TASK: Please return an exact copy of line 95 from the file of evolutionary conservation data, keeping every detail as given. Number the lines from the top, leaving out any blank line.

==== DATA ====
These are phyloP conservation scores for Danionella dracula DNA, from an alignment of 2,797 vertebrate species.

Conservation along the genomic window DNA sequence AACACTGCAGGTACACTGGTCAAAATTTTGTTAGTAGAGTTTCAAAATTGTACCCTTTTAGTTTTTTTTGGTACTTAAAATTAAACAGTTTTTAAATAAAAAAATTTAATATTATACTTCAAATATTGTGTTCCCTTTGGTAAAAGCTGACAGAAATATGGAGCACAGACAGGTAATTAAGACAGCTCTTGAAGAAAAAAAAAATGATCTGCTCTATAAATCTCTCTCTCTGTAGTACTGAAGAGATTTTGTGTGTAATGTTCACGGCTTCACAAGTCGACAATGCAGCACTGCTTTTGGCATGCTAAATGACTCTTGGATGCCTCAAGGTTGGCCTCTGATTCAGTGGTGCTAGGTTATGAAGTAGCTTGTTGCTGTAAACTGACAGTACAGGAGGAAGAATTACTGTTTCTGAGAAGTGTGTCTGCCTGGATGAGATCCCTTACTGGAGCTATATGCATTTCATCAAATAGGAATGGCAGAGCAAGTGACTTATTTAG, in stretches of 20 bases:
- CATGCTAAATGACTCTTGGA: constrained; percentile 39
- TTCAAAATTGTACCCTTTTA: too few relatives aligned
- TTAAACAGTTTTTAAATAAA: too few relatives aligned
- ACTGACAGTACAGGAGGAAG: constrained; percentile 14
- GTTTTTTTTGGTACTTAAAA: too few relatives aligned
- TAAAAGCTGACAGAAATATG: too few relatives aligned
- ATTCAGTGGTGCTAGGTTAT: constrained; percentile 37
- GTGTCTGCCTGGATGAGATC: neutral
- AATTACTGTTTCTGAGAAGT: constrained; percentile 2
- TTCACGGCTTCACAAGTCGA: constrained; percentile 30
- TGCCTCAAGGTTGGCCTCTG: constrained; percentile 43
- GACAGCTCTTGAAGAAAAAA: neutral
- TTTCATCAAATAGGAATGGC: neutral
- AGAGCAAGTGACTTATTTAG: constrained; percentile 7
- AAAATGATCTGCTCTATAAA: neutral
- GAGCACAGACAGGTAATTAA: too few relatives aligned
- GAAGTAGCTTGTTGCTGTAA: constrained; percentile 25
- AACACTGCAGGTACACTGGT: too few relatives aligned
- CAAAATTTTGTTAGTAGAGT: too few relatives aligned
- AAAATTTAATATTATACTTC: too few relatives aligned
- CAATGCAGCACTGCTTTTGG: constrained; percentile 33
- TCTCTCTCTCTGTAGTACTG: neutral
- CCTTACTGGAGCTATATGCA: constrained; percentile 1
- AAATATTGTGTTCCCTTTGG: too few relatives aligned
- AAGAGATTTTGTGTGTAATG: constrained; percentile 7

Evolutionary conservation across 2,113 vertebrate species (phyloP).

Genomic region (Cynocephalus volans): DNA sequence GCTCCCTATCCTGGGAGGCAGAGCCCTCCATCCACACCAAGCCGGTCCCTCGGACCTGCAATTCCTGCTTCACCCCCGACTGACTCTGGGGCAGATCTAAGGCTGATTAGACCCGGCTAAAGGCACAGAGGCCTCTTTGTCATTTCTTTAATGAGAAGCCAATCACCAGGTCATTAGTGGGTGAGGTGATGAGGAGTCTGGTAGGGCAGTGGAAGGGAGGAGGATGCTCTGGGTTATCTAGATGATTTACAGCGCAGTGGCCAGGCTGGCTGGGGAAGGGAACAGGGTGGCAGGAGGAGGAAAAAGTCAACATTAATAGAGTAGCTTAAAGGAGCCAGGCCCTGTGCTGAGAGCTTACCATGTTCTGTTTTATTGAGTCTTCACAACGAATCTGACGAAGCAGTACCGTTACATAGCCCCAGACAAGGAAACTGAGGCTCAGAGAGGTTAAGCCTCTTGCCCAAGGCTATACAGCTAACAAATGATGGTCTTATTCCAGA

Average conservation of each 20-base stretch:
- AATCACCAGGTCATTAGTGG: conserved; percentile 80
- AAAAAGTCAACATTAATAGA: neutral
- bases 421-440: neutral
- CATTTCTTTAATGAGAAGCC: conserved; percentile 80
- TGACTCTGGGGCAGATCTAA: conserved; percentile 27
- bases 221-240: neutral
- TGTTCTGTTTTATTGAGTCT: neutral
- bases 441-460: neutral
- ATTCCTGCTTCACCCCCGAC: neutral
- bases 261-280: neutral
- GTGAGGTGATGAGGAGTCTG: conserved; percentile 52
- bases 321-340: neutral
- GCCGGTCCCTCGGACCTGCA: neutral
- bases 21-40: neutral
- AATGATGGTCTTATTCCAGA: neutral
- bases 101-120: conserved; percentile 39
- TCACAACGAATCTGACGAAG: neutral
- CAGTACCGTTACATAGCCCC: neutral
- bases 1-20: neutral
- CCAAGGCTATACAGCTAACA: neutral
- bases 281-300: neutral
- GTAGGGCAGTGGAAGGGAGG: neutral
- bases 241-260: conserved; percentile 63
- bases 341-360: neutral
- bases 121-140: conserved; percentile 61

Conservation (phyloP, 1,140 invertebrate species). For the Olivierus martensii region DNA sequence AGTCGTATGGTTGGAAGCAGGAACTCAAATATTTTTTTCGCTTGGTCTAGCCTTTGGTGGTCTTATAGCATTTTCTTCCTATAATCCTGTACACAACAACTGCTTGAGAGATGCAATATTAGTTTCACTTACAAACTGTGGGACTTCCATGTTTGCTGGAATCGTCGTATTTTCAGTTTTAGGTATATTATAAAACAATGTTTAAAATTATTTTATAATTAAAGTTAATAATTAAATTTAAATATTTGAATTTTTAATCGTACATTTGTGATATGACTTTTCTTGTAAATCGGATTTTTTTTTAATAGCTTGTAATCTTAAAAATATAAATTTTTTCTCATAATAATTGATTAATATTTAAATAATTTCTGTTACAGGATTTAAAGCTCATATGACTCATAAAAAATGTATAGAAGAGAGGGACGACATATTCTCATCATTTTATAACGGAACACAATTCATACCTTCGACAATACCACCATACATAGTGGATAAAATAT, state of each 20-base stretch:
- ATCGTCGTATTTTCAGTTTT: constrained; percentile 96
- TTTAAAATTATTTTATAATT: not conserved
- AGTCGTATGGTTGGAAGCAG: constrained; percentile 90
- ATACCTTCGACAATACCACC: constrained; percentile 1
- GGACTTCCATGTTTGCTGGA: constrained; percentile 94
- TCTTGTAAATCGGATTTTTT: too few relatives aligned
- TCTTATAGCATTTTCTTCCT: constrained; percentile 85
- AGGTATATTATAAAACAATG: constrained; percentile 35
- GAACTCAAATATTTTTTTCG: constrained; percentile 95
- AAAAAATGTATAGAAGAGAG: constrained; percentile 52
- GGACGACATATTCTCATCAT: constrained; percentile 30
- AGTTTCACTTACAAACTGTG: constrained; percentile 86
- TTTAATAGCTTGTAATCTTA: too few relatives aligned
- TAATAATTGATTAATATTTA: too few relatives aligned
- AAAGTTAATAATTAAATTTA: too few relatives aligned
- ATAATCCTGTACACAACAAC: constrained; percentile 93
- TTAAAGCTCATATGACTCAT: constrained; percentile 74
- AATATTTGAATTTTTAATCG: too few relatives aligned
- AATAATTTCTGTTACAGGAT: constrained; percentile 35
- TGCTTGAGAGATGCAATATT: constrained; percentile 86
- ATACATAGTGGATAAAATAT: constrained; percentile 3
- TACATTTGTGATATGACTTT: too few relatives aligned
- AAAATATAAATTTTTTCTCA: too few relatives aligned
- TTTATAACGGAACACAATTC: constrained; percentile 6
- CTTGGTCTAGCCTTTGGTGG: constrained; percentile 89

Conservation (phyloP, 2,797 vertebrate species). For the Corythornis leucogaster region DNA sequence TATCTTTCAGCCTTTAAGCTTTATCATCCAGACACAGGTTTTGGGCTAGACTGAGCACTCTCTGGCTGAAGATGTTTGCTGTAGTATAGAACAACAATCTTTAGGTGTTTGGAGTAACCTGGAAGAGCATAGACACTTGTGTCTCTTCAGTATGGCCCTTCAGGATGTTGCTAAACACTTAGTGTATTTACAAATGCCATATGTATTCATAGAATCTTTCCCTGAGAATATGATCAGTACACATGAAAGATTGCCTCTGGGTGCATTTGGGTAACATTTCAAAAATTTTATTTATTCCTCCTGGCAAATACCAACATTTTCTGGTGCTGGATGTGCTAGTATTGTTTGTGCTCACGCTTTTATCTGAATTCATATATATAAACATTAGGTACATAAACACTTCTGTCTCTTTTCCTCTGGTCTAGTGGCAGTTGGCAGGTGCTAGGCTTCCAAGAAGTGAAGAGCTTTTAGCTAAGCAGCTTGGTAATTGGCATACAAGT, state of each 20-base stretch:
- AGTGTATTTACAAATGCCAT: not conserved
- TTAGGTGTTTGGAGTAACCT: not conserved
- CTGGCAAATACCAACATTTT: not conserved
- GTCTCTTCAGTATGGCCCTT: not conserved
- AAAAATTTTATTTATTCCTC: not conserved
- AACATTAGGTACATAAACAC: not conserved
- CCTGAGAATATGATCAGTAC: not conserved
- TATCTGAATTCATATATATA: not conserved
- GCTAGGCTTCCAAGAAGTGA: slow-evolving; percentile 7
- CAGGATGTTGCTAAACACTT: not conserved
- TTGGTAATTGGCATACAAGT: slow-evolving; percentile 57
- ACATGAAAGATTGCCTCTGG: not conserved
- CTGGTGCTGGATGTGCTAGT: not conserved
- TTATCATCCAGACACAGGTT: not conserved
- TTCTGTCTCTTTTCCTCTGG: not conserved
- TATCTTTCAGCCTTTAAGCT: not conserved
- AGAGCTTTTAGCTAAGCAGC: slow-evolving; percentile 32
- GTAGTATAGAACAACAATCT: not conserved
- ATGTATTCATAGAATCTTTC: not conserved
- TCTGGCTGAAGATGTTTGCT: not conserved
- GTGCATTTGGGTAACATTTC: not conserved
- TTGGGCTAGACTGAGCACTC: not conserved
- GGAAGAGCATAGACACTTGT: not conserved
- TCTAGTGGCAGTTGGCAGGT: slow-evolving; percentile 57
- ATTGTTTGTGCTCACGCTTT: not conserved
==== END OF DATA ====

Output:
- CTGGTGCTGGATGTGCTAGT: not conserved